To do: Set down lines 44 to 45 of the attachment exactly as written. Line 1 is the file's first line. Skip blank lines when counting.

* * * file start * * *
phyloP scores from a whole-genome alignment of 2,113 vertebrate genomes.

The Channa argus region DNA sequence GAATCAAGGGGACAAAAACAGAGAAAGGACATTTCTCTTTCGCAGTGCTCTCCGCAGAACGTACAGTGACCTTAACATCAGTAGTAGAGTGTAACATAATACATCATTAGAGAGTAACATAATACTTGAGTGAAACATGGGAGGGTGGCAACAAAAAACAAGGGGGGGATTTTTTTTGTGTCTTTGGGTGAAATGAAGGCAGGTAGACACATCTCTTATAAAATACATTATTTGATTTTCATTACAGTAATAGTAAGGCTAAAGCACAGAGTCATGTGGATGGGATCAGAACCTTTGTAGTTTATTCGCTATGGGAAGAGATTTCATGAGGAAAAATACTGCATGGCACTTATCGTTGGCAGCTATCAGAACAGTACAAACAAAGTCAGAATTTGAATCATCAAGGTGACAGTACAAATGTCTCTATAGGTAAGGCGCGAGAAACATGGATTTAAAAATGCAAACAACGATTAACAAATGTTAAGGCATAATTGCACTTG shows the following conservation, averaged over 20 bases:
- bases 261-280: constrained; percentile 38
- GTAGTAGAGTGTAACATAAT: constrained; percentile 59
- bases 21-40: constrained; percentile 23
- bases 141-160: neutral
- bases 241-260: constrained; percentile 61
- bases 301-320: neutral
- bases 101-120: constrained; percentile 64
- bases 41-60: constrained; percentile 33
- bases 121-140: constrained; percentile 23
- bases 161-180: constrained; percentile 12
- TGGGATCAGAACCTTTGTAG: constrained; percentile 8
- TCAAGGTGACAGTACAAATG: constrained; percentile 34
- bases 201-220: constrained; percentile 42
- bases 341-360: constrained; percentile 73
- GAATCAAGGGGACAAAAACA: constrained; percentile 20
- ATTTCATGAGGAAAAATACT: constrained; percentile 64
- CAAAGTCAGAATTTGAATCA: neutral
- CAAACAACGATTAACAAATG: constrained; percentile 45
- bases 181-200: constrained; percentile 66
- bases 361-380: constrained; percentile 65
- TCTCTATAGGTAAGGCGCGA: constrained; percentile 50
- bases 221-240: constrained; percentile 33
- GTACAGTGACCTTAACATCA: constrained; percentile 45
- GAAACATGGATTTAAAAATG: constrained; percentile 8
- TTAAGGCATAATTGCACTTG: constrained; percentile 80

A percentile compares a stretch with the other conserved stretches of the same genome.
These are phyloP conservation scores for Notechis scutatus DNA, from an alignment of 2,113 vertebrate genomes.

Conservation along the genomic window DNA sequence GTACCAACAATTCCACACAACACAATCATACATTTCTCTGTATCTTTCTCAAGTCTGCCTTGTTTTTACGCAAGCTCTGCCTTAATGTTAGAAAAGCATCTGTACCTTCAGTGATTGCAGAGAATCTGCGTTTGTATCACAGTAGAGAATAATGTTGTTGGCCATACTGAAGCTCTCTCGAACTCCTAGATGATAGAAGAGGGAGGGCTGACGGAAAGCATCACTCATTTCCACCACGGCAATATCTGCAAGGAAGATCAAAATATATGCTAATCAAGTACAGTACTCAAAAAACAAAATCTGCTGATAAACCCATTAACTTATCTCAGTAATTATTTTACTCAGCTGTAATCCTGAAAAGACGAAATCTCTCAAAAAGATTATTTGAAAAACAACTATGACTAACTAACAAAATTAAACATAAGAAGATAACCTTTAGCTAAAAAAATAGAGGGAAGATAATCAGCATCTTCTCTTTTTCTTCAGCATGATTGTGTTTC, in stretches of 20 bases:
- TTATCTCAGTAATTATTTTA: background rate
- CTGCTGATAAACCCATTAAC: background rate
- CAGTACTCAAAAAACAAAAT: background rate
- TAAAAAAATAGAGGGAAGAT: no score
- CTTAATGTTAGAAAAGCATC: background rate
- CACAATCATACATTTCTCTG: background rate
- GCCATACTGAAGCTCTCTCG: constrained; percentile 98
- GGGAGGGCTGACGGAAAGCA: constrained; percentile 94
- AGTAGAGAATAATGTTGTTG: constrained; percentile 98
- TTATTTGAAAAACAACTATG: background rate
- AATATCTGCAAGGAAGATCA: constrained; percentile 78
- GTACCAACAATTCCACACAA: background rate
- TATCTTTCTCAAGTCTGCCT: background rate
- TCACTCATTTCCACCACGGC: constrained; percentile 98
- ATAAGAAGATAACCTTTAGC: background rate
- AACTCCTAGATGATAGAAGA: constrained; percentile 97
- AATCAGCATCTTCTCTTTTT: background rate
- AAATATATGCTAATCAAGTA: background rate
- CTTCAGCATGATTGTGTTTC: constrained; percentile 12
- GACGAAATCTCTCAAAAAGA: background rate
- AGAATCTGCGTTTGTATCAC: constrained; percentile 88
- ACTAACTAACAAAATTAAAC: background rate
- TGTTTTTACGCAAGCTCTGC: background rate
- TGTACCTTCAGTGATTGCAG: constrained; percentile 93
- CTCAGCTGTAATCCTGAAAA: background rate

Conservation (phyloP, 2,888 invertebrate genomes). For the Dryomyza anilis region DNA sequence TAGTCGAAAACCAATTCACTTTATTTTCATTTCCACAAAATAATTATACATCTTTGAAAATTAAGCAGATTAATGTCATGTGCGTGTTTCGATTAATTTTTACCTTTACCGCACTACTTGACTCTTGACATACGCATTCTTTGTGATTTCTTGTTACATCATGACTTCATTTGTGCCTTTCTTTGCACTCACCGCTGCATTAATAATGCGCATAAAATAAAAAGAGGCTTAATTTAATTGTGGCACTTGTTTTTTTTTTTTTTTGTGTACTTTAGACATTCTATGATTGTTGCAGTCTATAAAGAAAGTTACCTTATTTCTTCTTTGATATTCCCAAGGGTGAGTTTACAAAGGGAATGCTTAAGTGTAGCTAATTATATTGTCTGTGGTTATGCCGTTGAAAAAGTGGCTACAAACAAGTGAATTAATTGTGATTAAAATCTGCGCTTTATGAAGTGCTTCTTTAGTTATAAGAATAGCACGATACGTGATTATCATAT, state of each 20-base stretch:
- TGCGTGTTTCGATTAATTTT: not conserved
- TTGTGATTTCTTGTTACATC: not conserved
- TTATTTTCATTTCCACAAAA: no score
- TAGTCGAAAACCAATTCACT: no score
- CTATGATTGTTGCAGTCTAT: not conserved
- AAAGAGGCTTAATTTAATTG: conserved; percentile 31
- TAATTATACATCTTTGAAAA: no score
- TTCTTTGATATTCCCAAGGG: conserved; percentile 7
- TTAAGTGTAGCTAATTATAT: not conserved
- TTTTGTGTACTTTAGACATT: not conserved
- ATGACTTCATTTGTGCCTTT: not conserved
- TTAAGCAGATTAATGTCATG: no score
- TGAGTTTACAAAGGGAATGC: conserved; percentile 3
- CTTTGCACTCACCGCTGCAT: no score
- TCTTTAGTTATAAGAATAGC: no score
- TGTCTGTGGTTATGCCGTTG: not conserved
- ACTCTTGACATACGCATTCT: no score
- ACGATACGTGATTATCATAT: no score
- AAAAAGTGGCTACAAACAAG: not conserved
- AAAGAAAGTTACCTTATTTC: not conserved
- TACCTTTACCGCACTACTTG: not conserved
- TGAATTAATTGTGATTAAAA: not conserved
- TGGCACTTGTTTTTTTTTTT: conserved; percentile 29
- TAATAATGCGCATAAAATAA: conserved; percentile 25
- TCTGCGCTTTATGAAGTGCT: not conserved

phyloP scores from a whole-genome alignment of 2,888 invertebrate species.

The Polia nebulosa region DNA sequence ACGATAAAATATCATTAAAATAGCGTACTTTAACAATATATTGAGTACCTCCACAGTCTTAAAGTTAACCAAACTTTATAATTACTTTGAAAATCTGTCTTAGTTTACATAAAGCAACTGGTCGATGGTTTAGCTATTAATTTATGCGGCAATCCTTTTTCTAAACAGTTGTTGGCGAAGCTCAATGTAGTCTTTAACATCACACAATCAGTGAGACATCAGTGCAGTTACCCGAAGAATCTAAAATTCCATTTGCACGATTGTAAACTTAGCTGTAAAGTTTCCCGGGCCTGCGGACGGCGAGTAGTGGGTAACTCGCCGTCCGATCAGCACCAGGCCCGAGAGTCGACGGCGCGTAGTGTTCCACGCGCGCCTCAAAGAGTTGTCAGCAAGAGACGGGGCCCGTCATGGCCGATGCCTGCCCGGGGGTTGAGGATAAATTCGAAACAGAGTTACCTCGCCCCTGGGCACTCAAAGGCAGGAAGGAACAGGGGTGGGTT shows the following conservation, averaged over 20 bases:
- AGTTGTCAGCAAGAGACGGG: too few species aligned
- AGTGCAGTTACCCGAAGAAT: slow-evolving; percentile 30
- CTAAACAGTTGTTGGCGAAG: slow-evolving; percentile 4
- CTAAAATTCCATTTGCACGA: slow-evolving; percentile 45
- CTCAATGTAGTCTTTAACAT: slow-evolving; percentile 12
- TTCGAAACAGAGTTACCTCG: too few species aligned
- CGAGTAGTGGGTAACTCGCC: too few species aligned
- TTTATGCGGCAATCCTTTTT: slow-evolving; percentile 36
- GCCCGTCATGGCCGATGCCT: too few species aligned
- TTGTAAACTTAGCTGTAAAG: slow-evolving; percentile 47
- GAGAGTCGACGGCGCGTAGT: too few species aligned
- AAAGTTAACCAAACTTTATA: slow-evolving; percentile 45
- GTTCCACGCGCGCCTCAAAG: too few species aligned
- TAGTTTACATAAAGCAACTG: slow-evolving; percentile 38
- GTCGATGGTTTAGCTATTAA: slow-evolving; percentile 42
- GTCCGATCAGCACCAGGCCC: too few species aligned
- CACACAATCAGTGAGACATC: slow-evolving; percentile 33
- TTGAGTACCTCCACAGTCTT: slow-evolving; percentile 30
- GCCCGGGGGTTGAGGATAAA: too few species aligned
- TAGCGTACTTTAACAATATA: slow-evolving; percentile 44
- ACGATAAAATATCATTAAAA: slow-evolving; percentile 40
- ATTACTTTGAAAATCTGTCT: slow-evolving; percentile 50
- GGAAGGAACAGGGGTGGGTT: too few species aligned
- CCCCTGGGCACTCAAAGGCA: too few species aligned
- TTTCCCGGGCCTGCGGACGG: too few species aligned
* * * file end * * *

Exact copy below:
- TCACTCATTTCCACCACGGC: constrained; percentile 98
- ATAAGAAGATAACCTTTAGC: background rate